Watching your children struggle with hay fever during the summer can be heartbreaking. It's so important to know the facts.
Speaking as a parent of a child who suffers from severe hay fever, I am well experienced in understanding the annoyance of having a kid who is sniffling when the sun is shining.
While the summer brings days out and fun outside, for some, summer is a hindrance with their hay fever. Having hay fever can be anything from light to much heavier and it is always best to get your child checked out by a doctor, especially if your child is not responding to over the counter treatments.
Eye soreness - itchy, red and puffy eyes.
Nasal discharge and sinus congestion.
Itchy ears and itchy/sore skin.
Reduced sense of smell.
Reduced hearing and ears popping.
Fatigue and exhaustion.
Changes in eating habits.
Itchy and sore mouth.
Many people suffer from hay fever and for a lot of kiddies, they can manage it with over the counter medicine. For others, however, medical attention is required. As mentioned, seeing a doctor will help you to decide on what is the best course of action for your child.
Hay fever is produced by tree pollen in the spring, and grass pollen in the summer. It is carried in the air and makes hay fever sufferers miserable. Like most allergies, hay fever is reacting to the allergy and the body assumes it is under attack! There are no known reasons for developing hay fever, but we do know that if someone has hay fever, they could have eczema and asthma, so it is always good to check in with your doctor if your child is displaying a range of symptoms.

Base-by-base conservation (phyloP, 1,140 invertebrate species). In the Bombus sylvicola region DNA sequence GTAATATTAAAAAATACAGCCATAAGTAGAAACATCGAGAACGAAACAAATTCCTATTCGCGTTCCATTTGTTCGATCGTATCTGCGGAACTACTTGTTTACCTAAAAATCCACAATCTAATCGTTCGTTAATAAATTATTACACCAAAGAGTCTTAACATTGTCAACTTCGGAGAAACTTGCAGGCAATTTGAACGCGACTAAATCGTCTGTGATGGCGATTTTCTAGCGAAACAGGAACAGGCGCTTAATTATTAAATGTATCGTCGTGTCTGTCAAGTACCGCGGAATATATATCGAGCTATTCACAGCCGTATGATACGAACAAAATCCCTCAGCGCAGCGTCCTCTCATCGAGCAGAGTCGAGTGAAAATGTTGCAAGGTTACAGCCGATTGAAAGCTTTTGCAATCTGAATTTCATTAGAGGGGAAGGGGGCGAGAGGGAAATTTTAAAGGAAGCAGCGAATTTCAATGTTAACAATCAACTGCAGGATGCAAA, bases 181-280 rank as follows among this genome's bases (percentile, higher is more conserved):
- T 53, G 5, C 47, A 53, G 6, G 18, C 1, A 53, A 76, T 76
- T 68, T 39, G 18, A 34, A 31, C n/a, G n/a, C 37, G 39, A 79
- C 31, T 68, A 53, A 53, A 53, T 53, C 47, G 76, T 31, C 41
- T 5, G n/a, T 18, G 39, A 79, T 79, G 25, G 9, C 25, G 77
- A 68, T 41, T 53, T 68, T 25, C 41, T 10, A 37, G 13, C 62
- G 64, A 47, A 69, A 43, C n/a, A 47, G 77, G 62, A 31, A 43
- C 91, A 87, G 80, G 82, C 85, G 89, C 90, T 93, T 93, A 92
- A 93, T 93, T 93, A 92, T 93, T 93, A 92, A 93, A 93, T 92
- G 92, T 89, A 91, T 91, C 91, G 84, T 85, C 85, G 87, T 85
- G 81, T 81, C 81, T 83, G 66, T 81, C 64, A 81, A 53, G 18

It usually rears its head in mid-summer, but it can start earlier depending on the pollen. Two types of pollen cause hay fever – grass and tree. If the weather is a good summer, it could make the months a terrible ordeal for hay fever sufferers unless they get their symptoms under control with medication.
One of the easiest ways to treat hay fever is to reduce the contact with pollen. Surprisingly, pollen production is at its highest in the morning and evening, so it is advised to stay indoors. However, for kids who want to be active, this is a nightmare solution. Regular showers help as pollen sticks to the body. Wash clothes frequently as well as keeping windows closed to block out pollen. Vaseline added to the bottom of the nose can keep the pollen out and a good pair of sunglasses.
If your child continues to have symptoms (more than two days) or is severe, please consult your GP. Keep an eye on the weather for pollen counts and teach your child about their illness and how to take precautions. Avoid fields and keep your child away from smoke as passive smoking aggravates sufferers. For days out, opt for seaside breaks away from pollen and never sleep with the windows open, as well as keeping car windows closed while your child is in the car.